Our night at this particular version of cool begins well enough: my companions and I arrive at the entrance while my other friend, the birthday girl (and more importantly, the one with the guest list) is already in deep conversation with the bouncer and the hostess. A word on hostesses: These creatures only exist in the parallel universe that is the cool club. Is it a job requirement that they be blonde? (Doesn’t this have some kind of nasty employment equity implication?) Being politely cruel also appears to be part of the job description, along with the thinly-veiled sneer and haughty attitude. I think the idea is for them to exude an air of sophistication that says, “I’m so cool they actually pay me to be here.”

Anyway, snapping out of my ruminations I am delighted to see that my friend has made progress, as the tiny blonde rolls her eyes, sighs, and beckons for us to come through. Standing on the other side of the ropes from the entrance, I make the ill-conceived suggestion that they simply unhook one of the ropes to let us through from where we are standing so that we don’t have to go all the way around, prompting an incredulous “no” from the waif, who looks like she might have a coronary at this impudence. Don't I know the rules? We practically run upstairs lest she change her mind about letting us in.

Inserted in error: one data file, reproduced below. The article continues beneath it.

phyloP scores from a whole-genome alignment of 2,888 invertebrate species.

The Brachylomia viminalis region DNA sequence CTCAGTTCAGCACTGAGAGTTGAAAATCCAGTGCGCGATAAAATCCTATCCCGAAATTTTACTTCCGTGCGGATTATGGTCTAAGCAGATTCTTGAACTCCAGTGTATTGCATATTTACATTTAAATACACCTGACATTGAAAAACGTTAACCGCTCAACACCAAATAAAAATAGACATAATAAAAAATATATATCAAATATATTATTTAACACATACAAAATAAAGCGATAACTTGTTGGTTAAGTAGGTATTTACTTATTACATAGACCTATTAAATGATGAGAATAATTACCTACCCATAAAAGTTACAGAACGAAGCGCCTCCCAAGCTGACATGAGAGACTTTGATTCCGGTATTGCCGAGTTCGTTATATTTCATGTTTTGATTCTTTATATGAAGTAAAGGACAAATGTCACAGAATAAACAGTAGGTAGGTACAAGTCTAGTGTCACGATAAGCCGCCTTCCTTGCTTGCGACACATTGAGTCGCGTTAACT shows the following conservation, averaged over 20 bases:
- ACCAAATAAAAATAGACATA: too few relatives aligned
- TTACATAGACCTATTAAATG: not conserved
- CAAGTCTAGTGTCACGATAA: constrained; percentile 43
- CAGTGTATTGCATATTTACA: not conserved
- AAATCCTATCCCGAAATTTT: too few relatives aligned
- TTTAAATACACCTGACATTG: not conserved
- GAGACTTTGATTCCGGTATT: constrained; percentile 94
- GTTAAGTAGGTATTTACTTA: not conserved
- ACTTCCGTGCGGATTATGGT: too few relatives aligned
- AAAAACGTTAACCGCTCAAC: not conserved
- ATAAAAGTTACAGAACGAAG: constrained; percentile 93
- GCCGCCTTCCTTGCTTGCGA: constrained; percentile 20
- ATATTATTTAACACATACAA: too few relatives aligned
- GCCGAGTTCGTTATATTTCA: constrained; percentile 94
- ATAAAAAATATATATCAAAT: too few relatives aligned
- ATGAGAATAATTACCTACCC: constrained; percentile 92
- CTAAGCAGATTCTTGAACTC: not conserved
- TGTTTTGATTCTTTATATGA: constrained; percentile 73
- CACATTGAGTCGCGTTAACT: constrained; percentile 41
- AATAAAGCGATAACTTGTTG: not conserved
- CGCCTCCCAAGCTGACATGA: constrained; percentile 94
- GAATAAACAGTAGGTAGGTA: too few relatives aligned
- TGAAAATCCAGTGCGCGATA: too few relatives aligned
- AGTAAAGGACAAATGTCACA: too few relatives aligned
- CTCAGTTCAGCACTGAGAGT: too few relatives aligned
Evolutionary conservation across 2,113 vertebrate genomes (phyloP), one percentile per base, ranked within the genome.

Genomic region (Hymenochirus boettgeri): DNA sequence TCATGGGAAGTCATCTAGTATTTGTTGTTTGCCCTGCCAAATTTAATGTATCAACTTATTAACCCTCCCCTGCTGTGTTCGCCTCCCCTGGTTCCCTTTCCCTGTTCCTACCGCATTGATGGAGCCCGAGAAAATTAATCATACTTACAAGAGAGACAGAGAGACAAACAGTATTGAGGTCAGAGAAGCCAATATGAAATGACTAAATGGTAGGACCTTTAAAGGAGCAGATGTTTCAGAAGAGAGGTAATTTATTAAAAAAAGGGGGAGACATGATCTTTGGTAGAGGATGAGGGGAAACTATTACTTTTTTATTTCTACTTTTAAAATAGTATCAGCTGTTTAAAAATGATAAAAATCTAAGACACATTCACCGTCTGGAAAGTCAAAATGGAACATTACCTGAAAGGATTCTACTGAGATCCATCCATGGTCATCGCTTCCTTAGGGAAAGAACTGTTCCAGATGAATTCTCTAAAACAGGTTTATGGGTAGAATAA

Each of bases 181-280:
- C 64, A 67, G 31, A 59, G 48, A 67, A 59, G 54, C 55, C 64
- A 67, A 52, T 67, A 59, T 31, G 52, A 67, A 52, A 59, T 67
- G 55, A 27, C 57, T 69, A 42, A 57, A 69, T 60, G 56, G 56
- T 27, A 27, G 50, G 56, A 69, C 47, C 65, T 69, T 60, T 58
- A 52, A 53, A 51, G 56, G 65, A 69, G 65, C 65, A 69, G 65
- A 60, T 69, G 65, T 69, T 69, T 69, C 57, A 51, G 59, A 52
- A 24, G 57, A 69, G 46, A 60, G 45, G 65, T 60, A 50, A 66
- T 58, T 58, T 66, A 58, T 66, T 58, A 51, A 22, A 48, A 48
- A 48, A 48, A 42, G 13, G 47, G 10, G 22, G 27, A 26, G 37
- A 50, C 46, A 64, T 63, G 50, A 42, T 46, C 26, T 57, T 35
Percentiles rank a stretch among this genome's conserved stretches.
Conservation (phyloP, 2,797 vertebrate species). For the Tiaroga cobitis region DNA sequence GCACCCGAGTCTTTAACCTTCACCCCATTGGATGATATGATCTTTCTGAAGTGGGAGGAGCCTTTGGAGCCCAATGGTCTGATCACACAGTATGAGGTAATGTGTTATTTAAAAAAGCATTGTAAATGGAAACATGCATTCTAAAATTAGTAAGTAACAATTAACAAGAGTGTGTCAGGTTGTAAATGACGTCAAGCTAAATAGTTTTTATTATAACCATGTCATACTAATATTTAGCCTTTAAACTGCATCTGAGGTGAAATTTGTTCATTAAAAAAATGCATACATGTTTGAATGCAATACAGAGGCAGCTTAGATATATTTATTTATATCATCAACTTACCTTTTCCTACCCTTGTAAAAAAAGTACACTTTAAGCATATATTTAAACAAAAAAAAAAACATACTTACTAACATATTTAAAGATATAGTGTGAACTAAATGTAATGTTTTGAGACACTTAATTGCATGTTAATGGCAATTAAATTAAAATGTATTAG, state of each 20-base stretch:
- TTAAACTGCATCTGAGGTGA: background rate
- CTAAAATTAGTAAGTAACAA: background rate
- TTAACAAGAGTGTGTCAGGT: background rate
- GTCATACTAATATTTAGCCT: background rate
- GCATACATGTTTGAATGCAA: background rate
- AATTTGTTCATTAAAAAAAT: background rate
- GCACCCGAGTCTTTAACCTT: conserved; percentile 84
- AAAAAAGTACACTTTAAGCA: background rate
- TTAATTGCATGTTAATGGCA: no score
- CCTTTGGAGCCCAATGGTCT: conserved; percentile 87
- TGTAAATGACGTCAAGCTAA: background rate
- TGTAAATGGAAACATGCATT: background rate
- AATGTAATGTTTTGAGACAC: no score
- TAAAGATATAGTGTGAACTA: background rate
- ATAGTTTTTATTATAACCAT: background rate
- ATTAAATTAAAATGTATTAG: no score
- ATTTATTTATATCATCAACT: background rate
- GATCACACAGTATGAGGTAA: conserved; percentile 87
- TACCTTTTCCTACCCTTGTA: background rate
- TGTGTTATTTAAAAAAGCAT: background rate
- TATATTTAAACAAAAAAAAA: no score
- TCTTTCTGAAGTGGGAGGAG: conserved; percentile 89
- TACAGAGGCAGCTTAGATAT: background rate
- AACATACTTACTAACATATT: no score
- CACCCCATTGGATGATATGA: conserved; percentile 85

Once inside, I am surprised to find that the club's clientele is not nearly as sophisticated as they'd have us believe in the queue. For one thing, it's surprisingly empty, considering the block-long waiting line, and for another, none of these people is nearly as pretty or well-dressed as you'd expect them to be. For the most part, our fellow clubbers appear to be a good few years younger (and in some cases, a good few too many years older) than we are. Most of them are wearing an air of reverence, like they can't believe they actually got in here, instead of the expression of weary disdain you see on socialites in the papparazzi photos from posh clubs in New York.